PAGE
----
Saudi-Indian Relations: The End of Amiability?
India and Saudi had economic temptations that had them too occupied to take other matters into consideration. And despite their friendly relations, those managed to grow cold.
Saudi Arabia's Aramco and India's Reliance Industries scrapped plans entailing a $15 billion Saudi investment in India's Reliance Industries to acquire a 20% stake in Reliance due to the Indian oil shifting to the telecom conglomerate.
Reliance Industries justified the step by saying it came "due to evolving nature of Reliance's business portfolio." The Indian conglomerate also underscored plans to invest more than $10 billion to build four "Giga factories" that would produce solar cells and modules, energy storage batteries, and fuel cells.
The big picture
The Saudi oil giant and the Indian conglomerate signed a non-binding letter of intent in August 2019 for a 20% stake in Reliance's oil-to-chemicals (O2C) unit. The unit itself is valued at around $75 billion, and Aramco's share would have been worth $15 billion.
The deal came in light of the Indian-Saudi rapprochement, where the two countries' interests happened to cross paths; India was looking for investments to support its economy, and Saudi saw India as a massive market for its oil output.
The two countries had economic temptations that had them too occupied to take other matters into consideration. And despite their friendly relations, which manifested in many meetings and pledges, relations between the two countries managed to grow cold.
Between the lines
Saudi foreign minister Faisal bin Farhan chose in September to announce that Kashmir was a disputed issue between India and Pakistan. Bin Farhan's statement came on Indian soil, which sparked mixed reactions in the nation.
Prior to that, Saudi issued in October 2020 a 20 SAR bill that showed the map of India, and Kashmir was not included in India. That, in turn, caused India to object to the bill, prompting Saudi to withdraw the banknote from circulation.
As part of bolstering business with India, Saudi established a strategic partnership council with India. Riyadh then launched a labor reform initiative to make changes to its sponsorship system that lays down rules and regulations for foreign worker mobility in Saudi Arabia, therefore facilitating the situation for Indian workers.
That last step was part of Saudi's efforts to surpass the UAE on relations with India. And despite that, Abu Dhabi remained in the lead in terms of relations with New Delhi.
The UAE has double the amount of Indian workers as Saudi Arabia, and Abu Dhabi is New Delhi's number-one trade partner in the Middle East. Both countries hope to double their non-oil trade over the five upcoming years, and the new Emirati commercial projects in India will enhance relations between the two countries.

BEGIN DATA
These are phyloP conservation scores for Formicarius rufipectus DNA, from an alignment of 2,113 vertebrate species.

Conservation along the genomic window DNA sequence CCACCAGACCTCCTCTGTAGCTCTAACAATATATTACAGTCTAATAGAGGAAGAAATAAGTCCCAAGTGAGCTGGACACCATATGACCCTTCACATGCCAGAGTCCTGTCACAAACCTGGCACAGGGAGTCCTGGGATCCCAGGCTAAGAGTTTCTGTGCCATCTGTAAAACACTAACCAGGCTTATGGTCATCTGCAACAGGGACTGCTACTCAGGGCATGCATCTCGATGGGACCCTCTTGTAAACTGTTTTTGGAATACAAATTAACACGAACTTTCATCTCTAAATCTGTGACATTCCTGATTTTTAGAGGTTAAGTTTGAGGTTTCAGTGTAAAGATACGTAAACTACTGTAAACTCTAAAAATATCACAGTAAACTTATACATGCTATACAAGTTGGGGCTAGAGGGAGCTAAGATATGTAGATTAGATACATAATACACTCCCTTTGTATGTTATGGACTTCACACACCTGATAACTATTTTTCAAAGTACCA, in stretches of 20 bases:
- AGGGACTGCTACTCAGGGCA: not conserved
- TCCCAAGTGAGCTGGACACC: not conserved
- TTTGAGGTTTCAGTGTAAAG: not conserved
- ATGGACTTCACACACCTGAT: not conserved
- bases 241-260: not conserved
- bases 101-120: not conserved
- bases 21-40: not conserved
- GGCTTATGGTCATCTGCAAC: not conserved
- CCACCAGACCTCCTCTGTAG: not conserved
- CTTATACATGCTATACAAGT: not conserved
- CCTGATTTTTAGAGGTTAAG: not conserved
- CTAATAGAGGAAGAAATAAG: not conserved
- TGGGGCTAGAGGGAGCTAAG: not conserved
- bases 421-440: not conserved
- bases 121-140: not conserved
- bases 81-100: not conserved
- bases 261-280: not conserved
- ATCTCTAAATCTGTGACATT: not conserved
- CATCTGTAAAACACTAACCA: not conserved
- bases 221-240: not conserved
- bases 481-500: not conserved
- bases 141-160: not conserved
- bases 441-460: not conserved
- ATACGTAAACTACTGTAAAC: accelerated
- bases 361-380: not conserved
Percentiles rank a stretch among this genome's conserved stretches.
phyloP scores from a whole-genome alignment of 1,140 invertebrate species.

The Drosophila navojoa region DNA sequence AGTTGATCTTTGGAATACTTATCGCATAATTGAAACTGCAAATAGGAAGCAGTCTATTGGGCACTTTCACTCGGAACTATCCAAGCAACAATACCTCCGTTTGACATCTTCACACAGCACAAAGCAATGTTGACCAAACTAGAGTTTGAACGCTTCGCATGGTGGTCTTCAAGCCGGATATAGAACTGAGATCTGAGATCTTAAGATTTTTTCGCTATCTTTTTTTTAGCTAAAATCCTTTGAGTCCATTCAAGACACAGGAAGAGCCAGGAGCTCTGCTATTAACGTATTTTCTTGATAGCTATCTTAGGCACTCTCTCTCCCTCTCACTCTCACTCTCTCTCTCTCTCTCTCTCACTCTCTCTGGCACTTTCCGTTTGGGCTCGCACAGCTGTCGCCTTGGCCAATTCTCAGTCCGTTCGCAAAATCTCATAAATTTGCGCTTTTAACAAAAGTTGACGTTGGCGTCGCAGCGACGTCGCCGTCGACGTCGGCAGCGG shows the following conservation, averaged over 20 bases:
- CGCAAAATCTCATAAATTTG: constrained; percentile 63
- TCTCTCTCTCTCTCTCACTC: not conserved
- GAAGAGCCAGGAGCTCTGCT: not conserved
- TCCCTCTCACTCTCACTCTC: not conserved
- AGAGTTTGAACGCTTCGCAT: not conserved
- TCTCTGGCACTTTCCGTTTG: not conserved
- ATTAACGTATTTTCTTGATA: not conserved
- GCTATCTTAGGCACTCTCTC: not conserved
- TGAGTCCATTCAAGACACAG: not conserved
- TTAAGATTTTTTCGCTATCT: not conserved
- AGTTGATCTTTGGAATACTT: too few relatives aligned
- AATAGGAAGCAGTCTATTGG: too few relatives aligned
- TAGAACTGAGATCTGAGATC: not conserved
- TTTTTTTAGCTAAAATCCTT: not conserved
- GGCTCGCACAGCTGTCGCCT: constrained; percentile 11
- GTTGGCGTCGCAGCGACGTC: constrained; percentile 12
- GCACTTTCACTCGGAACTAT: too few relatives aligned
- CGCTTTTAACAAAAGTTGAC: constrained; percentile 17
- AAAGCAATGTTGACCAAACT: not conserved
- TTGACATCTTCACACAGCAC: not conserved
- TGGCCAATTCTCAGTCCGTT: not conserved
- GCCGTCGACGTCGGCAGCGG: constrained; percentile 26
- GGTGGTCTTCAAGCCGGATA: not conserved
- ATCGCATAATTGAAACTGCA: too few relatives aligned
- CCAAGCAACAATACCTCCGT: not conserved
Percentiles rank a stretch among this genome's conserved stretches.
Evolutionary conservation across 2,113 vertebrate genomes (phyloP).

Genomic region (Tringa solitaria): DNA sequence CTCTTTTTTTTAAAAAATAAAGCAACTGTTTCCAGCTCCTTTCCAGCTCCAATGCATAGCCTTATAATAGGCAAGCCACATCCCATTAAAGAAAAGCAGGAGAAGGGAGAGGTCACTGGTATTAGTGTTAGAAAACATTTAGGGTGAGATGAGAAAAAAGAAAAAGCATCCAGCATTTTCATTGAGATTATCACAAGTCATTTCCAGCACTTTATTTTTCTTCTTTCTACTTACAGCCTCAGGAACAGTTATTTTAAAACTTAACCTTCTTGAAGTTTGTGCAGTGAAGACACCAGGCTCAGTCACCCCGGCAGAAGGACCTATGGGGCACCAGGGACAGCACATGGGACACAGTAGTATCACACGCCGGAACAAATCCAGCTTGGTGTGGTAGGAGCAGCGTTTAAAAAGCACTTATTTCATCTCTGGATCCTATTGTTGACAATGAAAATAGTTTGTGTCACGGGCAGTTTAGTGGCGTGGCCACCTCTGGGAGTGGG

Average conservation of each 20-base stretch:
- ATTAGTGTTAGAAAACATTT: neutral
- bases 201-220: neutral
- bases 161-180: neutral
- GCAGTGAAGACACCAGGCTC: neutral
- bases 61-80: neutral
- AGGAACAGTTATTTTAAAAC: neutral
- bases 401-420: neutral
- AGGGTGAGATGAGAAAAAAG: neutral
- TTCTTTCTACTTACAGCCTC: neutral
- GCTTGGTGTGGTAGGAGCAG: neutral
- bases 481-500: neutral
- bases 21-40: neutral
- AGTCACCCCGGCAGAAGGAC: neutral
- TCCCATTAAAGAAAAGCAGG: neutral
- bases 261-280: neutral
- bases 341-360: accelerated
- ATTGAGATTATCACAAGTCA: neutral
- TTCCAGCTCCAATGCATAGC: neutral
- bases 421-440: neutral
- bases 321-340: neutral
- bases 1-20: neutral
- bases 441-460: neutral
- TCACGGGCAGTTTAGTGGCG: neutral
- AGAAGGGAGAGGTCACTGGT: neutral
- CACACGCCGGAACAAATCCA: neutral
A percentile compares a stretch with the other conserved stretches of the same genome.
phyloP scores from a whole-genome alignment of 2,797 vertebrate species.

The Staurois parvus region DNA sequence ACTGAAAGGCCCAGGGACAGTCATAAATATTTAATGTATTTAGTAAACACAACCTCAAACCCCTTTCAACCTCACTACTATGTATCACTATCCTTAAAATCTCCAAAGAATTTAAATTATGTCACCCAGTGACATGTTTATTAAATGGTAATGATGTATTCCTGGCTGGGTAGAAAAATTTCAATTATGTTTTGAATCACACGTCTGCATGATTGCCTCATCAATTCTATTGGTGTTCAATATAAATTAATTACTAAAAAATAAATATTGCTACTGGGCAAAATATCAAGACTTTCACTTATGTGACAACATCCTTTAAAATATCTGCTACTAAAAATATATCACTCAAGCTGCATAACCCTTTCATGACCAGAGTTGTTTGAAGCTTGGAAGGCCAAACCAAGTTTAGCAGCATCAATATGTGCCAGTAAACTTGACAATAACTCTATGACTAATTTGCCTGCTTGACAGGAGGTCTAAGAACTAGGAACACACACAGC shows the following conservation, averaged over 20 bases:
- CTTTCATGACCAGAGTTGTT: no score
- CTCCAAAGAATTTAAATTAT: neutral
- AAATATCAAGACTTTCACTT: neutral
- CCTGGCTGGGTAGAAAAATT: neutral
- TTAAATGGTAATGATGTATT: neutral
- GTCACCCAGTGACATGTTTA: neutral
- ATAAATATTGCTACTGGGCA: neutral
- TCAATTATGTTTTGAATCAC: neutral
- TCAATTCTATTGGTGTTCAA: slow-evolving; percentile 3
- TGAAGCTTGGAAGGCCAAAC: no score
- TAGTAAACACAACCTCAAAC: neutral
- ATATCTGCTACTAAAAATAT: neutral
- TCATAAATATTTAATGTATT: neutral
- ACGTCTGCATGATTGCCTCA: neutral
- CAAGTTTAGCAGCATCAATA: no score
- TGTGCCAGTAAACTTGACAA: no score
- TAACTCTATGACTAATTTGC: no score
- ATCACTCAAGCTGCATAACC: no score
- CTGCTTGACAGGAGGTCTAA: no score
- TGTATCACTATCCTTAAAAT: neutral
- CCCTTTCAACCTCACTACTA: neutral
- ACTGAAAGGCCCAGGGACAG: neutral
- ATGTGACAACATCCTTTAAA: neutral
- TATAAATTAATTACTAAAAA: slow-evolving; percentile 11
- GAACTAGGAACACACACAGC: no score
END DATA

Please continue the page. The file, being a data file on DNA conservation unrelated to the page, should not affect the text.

Saudi, a country whose trade and economy rely on oil, cannot keep up with the UAE on India, and it seems that Riyadh will reach a point where it will admit to helplessness and perhaps even retreat.
Changes in the international arena
International policy has been changing since the US withdrew from Afghanistan, and all nations have been occupied with trying to play a new role in the international arena. In light of this turning point, the KSA and India have been looking forward to a post-US era.
Going back to the Saudi foreign minister's visit to India, Saudi's stance that seemed wavering sent a clear message: the old doctrine no longer worked in Saudi-Indian relations. New Delhi saw that when Riyadh delayed its 2019-announced $100 billion investment.
As one last indication, it seems that oil prices are a fine example from which one could deduce this change. In March, Indian petroleum and natural gas minister Dharmendra Pradhan described his Saudi counterpart's advice to cut oil stocks to deal with rising crude oil prices as an "undiplomatic answer by some of our old friends. I politely disagree with that kind of approach." Pradhan then said India would have to look for energy alternatives to Gulf oil.
What to watch
It is still too early to speak of a fundamental change in Saudi-Indian relations. However, with the changes afflicting the world order, it seems that it is time for nations to look for new allies and leave old ones behind.
Many countries are rethinking their reliance on the United States as China is gaining momentum as a center point for a new world order.
Where will India be situated? How will Saudi Arabia act? The repercussions of that on the relations between them is something worth following in the upcoming stage.